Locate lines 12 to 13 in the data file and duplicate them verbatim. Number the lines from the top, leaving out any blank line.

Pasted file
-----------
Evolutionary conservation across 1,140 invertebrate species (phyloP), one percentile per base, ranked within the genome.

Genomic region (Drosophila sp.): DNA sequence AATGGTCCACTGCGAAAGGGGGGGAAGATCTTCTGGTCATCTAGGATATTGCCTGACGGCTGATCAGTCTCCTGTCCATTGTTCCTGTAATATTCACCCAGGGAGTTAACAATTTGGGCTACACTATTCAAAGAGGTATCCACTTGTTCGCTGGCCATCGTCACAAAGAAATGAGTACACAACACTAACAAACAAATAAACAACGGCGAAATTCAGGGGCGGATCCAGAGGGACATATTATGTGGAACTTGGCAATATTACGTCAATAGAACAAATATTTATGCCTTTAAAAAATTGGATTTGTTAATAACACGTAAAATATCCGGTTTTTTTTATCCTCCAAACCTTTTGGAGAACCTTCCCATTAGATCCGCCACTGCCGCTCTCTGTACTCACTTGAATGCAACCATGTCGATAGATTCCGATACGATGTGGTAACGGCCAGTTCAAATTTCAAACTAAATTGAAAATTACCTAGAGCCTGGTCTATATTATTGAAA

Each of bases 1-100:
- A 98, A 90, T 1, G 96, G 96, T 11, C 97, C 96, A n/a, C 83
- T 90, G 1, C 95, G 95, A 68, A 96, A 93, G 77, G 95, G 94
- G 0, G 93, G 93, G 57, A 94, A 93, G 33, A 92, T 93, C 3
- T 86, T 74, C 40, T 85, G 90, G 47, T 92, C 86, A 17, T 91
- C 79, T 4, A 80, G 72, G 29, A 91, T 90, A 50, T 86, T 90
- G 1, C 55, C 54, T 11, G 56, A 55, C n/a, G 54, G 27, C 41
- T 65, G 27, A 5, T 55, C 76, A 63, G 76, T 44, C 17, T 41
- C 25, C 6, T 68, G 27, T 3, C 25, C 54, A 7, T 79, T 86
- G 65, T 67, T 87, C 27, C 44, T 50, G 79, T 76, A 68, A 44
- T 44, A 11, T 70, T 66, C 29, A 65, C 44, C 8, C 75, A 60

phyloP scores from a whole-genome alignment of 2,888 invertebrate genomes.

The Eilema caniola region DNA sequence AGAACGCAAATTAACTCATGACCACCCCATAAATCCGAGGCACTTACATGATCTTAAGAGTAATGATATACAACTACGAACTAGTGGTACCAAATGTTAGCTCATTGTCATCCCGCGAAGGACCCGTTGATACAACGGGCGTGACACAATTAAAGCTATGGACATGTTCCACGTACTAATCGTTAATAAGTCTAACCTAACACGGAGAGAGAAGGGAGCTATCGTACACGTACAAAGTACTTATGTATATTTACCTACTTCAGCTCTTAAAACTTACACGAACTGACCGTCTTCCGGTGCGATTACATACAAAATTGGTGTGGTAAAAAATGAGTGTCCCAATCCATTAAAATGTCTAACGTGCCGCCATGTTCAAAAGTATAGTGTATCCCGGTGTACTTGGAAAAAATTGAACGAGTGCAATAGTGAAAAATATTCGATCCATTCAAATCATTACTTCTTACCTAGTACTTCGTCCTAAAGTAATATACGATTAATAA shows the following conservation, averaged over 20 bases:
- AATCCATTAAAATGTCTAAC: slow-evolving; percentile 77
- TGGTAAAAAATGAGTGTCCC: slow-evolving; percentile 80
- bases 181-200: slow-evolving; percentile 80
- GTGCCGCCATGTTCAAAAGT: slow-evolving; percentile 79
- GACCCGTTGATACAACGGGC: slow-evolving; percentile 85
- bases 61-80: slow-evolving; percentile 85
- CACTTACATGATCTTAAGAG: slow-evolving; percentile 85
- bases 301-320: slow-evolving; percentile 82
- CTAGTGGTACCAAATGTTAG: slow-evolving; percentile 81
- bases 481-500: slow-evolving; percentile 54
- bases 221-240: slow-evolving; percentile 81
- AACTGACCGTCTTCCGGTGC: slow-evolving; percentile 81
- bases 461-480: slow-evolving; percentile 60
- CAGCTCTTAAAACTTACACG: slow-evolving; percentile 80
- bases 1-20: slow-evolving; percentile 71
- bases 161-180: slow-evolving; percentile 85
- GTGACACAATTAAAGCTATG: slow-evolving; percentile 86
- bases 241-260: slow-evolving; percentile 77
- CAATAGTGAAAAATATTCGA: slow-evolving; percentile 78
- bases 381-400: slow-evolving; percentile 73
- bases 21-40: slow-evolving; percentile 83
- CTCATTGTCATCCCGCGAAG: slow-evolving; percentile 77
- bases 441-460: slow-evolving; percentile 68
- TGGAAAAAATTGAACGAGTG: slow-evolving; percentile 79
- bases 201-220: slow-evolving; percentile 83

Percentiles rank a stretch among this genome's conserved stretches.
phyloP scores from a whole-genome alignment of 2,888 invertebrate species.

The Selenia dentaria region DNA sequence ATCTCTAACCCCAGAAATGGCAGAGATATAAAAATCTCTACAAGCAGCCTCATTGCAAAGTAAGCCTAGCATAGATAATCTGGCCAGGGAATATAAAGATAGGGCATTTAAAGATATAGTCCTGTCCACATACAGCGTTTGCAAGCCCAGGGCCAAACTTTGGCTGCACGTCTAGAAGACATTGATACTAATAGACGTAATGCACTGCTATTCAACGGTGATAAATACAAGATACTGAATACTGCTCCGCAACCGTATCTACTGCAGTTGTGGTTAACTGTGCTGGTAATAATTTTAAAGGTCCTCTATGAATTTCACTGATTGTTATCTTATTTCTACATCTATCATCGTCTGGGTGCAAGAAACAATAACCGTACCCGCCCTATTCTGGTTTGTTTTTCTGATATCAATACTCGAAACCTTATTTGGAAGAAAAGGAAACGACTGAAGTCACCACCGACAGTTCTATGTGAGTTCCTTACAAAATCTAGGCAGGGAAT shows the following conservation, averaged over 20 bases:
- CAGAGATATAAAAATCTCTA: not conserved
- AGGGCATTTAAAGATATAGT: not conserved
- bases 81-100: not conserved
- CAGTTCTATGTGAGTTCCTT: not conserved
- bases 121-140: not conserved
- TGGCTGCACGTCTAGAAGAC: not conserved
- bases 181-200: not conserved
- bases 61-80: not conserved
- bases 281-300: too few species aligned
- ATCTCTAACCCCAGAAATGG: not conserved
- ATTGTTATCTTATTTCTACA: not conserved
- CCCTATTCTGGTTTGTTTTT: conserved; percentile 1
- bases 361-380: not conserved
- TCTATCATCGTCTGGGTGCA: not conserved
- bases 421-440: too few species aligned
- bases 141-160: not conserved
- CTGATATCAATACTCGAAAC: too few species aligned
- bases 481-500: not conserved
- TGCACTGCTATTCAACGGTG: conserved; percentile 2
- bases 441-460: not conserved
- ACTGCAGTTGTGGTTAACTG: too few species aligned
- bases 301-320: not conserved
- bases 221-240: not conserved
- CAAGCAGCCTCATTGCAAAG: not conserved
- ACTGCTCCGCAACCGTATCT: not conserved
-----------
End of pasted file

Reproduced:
- G 65, T 67, T 87, C 27, C 44, T 50, G 79, T 76, A 68, A 44
- T 44, A 11, T 70, T 66, C 29, A 65, C 44, C 8, C 75, A 60